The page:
Jun 22, 2016 | By Benedict

Computers scientists from the IT University of Copenhagen and the University of Wyoming have developed an AI ‘artist’, capable of creating 3D printed artworks. The program uses deep learning and innovation engines to create 3D artifacts without human input.

All across the world, 3D printing is being used to make art. From unique design innovations by Neri Oxman and Stratasys all the way to provocative 3D printed models by Megumi Igarashi, 3D design tools are all set to be the paintbrushes of the future. Behind the large majority of additively manufactured artworks, however, is a human artist. But does there need to be? That is a question being asked by Joel Lehman and Sebastian Risi, both of the IT University of Copenhagen, and Jeff Clune, of the University of Wyoming. This trio of computer science experts has collaborated on an usual AI project, in which a computer has been taught to make 3D (and 3D printed) art. The results? Intriguing, to say the least.

In their effort to create a virtual artist, the computer scientists turned to the image recognition capabilities of deep learning, an algorithm-based area of machine learning that can be used to model high-level data abstractions. The team believed that a combination of deep neural networks (DNN)—a kind of deep learning architecture—and an evolutionary algorithm could be used to create virtual 3D artwork without human input. Their creation, which they have called “creative object generation,” might not be creating masterpieces just yet, but its formative efforts are certainly eyebrow-raising.

The AI artist creates its unique pieces in the following way: its evolutionary algorithm generates a random blueprint, which it turns into a formless 3D image. Pictures of this 3D image are then sent to the deep neural network, which decides whether the 3D image resembles anything familiar: landscapes, people, or just about anything that exists. The deep neural network then gives the algorithm a resemblance report, i.e. “this looks 0.1% like a horse,” and from then on it’s a process of trial and error: every time the deep neural network returns the 3D image, the algorithm makes changes to it to it and sends it back. The deep neural network then says if the 3D image is becoming more or less recognizable, and the process repeats millions of times until a satisfactory “artwork” is created.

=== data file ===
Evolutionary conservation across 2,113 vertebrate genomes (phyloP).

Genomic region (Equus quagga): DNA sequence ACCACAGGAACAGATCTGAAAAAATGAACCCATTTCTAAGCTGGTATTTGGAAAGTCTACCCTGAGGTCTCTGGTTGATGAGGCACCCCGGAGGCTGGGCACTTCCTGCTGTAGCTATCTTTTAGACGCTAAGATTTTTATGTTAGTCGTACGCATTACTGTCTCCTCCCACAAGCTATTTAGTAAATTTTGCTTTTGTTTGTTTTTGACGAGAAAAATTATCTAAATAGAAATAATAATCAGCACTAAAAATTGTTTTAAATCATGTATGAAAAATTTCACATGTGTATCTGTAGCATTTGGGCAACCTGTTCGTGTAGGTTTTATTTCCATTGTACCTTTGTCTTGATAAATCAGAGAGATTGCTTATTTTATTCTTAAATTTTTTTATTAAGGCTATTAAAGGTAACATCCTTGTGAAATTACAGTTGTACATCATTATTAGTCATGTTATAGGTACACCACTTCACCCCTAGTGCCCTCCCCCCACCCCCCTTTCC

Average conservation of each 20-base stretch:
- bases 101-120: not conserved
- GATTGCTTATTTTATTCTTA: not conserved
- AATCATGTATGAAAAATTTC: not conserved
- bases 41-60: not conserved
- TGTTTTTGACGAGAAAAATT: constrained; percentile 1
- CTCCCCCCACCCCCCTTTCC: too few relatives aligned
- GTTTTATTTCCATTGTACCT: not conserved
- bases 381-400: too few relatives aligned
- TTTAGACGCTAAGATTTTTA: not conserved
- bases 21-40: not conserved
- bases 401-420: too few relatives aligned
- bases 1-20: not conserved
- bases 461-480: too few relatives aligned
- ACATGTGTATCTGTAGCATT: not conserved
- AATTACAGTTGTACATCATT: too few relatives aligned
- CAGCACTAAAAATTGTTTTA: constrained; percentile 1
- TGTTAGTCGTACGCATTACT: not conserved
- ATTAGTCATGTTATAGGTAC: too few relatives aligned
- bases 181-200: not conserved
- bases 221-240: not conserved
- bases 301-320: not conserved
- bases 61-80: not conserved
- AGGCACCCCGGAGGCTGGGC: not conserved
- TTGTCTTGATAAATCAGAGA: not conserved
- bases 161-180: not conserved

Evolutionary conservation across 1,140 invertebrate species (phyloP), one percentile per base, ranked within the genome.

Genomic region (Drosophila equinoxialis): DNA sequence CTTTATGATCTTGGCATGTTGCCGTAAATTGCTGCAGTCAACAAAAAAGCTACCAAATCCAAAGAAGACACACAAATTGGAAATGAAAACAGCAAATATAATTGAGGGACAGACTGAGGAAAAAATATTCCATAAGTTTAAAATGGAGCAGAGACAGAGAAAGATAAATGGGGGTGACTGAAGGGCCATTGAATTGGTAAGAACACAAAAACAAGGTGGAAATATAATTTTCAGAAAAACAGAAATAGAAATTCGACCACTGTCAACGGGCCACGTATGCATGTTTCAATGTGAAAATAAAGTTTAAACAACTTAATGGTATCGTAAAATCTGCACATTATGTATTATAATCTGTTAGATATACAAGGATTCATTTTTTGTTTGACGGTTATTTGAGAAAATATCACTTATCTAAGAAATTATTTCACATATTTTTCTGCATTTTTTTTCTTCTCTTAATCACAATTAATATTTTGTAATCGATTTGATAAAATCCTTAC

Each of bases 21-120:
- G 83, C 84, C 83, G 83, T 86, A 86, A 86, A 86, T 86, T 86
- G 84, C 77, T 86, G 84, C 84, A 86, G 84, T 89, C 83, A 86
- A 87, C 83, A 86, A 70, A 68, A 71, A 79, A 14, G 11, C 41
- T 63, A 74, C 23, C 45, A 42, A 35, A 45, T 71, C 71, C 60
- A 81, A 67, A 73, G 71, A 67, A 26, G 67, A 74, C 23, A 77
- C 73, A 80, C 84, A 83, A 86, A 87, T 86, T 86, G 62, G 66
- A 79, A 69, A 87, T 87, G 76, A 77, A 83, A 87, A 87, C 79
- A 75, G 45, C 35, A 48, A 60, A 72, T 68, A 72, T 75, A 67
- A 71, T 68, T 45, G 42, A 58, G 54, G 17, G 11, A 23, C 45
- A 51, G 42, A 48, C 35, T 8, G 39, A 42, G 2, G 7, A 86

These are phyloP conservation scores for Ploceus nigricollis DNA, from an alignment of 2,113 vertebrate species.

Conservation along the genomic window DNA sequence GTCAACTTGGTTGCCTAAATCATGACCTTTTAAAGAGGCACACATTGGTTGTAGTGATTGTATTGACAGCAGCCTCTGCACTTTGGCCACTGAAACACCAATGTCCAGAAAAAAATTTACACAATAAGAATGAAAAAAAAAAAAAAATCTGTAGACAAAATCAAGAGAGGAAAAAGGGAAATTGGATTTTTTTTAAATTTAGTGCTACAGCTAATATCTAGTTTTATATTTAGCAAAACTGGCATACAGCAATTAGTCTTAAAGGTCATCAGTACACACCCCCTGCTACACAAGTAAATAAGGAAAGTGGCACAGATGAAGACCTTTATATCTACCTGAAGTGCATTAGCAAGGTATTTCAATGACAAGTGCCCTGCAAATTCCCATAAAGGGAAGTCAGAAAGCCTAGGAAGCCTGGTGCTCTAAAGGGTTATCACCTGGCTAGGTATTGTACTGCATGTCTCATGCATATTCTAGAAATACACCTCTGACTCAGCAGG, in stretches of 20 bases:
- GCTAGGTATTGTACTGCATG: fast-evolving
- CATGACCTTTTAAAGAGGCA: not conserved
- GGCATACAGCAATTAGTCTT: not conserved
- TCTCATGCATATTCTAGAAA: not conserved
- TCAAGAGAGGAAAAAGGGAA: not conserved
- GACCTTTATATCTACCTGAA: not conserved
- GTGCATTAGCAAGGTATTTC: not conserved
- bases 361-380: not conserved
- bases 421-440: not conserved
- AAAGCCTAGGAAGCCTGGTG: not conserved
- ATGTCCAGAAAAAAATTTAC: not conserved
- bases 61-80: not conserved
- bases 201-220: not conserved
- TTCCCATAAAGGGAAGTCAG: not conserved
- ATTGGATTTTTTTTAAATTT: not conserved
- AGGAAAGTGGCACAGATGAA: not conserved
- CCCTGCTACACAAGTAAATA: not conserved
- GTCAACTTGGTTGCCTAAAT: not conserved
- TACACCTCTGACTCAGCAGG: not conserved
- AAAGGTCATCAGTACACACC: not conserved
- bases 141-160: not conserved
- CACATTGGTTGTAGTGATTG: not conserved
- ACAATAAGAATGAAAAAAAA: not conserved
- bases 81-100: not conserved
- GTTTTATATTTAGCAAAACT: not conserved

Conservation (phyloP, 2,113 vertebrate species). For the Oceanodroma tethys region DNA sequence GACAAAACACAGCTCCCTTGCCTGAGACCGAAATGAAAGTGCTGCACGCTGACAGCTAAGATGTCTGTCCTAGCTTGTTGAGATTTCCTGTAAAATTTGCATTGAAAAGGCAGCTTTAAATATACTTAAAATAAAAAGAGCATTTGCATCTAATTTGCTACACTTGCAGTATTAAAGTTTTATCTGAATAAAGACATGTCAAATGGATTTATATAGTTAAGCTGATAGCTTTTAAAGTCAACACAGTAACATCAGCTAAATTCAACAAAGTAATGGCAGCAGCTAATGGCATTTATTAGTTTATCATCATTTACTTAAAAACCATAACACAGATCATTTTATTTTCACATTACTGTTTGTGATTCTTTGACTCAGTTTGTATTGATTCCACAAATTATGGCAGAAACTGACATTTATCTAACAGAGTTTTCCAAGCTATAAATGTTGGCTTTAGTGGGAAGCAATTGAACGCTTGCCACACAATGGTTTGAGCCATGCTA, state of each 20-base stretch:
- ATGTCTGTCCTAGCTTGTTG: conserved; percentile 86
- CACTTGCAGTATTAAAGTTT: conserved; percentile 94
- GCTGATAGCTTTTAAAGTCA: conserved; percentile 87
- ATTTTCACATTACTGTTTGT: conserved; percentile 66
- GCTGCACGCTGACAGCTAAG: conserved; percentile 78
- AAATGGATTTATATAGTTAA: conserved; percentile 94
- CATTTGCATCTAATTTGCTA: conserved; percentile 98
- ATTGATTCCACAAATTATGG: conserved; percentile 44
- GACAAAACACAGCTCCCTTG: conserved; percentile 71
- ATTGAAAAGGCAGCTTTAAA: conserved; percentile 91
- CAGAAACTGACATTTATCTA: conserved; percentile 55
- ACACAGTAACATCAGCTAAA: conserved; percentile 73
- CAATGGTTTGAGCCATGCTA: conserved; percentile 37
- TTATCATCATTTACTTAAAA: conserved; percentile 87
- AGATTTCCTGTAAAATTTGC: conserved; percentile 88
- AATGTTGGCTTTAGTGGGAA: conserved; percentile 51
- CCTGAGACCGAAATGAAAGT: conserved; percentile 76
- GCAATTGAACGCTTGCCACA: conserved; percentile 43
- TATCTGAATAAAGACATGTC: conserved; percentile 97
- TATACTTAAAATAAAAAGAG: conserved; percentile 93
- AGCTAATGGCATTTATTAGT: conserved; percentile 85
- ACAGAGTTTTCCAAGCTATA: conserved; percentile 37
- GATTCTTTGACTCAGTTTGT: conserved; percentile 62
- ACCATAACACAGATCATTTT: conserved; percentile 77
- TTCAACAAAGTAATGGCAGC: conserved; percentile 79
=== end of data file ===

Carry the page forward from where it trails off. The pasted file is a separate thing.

The computer scientists behind the process have likened this back-and-forth creation process to that of natural evolution—both exhibiting pathways from simple organisms to complex ones. “It’s incredibly fascinating to me that [evolution], with no volitional thinking, was able to create things of such enormous complexity,” Lehman told Popular Science. “Things that are still beyond our ability to engineer.”

The program was left running for around two weeks, with the back-and-forth process occurring over 2.5 million times in that time period. By the end of the fortnight, the deep neural network was giving the algorithm 95% accuracy reports. Many of the creations are odd, surreal, yet ultimately recognizable—just like much human-authored art. Lehman modestly judged the 3D creations to be “kind of pretty.” A selection of the 3D creations, those that “(1) were possible to print, (2) were colorful, and (3) highlighted interesting features used by DNNs to classify images,” were sent to Shapeways for 3D printing in color sandstone material. Pictures of the 3D printed objects (shown below) were then fed back to the deep neural network, which generally correctly identified the artworks as their intended objects.

The researchers’ paper, titled “Creative Generation of 3D Objects with Deep Learning and Innovation Engines,” can be downloaded here, and will also be presented at the International Conference on Computational Creativity, which takes place June 27 - July 1 in Paris.



Posted in 3D Printing Technology



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John Dee wrote at 6/24/2016 9:41:21 PM:

The Computer knows it will never be able to truly think until it's ingested a few mushrooms, or have the experience of the alternate reality contained within.

Just a human wrote at 6/23/2016 4:36:21 AM:

That is less attempts than I would need, and a lot quicker too!

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